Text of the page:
+ Easy installation
- Pipe flanges required
- More difficult to centre
- Not suitable as end valve
In the case of a Wafer-style butterfly valve, the body is annular with a few non-tapped centring holes. Some Wafer types have two while others have four.
The flange bolts are inserted through the bolt holes of the two pipe flanges and the centering holes of the butterfly valve. By tightening the flange bolts, the pipe flanges are pulled towards each other and the butterfly valve is clamped between the flanges and held in place.
+ Suitable as end valve*
+ Easier to centre
+ Less sensitive in case of large temperature differences
- Heavier with larger sizes
- More expensive
In the case of a Lug-style butterfly valve there are so-called "ears" over the entire circumference of the body into which threads were tapped. In this way, the butterfly valve can be tightened against each of the two pipe flanges by means of 2 separate bolts (one on each side).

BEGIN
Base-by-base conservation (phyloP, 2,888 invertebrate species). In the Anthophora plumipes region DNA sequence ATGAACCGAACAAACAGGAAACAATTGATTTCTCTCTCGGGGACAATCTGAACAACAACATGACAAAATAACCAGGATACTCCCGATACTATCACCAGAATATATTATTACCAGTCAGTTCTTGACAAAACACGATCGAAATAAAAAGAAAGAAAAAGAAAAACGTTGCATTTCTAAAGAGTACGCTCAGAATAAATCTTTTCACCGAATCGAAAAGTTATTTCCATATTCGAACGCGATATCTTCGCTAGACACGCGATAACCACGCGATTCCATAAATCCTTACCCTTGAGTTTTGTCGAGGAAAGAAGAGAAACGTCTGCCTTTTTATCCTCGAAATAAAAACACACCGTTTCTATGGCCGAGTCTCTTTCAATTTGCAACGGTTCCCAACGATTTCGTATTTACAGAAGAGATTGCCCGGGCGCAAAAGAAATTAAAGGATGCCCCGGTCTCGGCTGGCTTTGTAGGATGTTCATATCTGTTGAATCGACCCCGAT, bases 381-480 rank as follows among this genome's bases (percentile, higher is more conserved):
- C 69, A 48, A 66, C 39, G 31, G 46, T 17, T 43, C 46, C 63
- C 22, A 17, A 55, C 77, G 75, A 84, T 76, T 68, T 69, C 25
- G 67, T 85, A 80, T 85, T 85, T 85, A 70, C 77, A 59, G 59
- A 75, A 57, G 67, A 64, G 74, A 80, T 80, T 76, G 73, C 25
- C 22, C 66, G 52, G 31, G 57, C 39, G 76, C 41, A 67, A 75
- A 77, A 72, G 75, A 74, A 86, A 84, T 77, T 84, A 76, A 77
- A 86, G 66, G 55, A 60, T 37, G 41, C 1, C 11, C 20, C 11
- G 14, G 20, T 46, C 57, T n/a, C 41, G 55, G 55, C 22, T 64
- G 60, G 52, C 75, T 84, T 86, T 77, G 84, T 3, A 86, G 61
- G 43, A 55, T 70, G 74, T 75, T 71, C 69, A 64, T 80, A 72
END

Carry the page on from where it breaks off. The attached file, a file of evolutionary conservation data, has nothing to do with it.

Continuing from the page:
Because the butterfly valve is attached to each flange on both sides with separate, shorter bolts, the chance of relaxation through thermal expansion is smaller than with a Wafer-style valve. As a result, the Lug version is more suitable for applications with large temperature differences.
*However, when the Lug-style vavle is used as the end valve, one should pay attention because most Lug-style butterfly valves will have a lower maximum allowed pressure as the end valve than their "normal" pressure class indicates.
These two types of butterfly valves are available in all kinds of different designs. You can choose a fully manual butterfly valve, a pneumatic operated one, with gearbox or electric motor. What the difference is between these versions we will keep for a later news item.